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The Massachusetts Clean Energy Center (MassCEC) is dedicated to accelerating the success of clean energy technologies, companies and projects in Massachusetts—while creating high-quality jobs and long-term economic growth for the people of Massachusetts.
MassCEC provides seed investments to startup companies, funds renewable energy rebates for residents and businesses and supports the development of a local clean energy workforce. Since its inception in 2009, MassCEC has helped clean energy companies grow, supported municipal clean energy projects and invested in residential and commercial renewable energy installations creating a robust marketplace for innovative clean technology companies and service providers.
With the holiday season in full swing, many companies are at working at their peak – which can also mean a spike in their energy expenses. Fortunately, there are innovative Massachusetts clean energy companies that specialize in reducing business’ fuel and power costs.
One such company is Boston-based XL Hybrids. This video by Bloomberg TV shows how XL Hybrids retrofits commercial vans and trucks, often used for deliveries, with hybrid technology. By capturing the energy wasted in braking, their technology allows vehicles to decrease fuel use and carbon dioxide emissions by up to 20 percent on urban or suburban routes. The start-up has recently landed a deal with Coca-Cola, which according to a recent Boston Globe article will retrofit 100 of their service vans with the technology.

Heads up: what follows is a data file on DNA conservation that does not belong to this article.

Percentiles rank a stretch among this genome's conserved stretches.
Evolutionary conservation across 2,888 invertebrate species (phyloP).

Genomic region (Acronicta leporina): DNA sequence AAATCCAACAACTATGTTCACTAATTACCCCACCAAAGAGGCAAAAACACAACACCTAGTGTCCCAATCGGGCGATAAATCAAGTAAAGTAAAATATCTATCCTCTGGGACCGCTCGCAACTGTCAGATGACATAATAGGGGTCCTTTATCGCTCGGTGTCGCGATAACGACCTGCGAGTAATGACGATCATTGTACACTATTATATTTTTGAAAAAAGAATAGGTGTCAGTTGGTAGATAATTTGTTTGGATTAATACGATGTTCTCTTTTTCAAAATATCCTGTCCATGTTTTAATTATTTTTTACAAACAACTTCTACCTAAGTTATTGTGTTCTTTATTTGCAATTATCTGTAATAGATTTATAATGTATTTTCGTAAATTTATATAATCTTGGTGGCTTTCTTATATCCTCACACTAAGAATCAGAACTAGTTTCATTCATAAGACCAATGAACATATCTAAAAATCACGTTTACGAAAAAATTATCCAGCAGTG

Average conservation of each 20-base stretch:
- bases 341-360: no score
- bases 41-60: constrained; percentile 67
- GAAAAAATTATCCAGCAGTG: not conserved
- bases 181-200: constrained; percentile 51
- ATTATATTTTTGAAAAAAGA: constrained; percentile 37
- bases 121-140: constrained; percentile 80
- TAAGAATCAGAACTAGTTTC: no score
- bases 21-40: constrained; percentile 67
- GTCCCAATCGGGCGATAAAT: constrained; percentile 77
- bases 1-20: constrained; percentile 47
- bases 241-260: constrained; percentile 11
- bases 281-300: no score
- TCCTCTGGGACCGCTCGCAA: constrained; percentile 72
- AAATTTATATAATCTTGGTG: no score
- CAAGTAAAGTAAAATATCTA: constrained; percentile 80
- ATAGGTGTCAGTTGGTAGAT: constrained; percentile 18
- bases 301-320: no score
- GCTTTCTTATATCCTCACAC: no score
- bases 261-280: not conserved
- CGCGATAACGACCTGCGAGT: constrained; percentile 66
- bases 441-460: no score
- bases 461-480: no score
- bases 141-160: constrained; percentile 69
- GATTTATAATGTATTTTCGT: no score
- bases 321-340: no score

Every weekday, MassCEC sends out a daily digest with a roundup of local, state, national and international clean energy news.
This weekly roundup is designed to give you the highlights from the week in clean energy news.
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Topping the clean energy news this week was:
On Monday, Energy and Environmental Affairs Sec. Rick Sullivan joined MassCEC CEO Alicia Barton and Department of Energy Resources Commissioner Mark Sylvia to announce the 15 participating communities in the new round of Solarize Mass. The announcement was made in front of a large crowd of past and present Solarize volunteers at Atkins Farm in Amherst.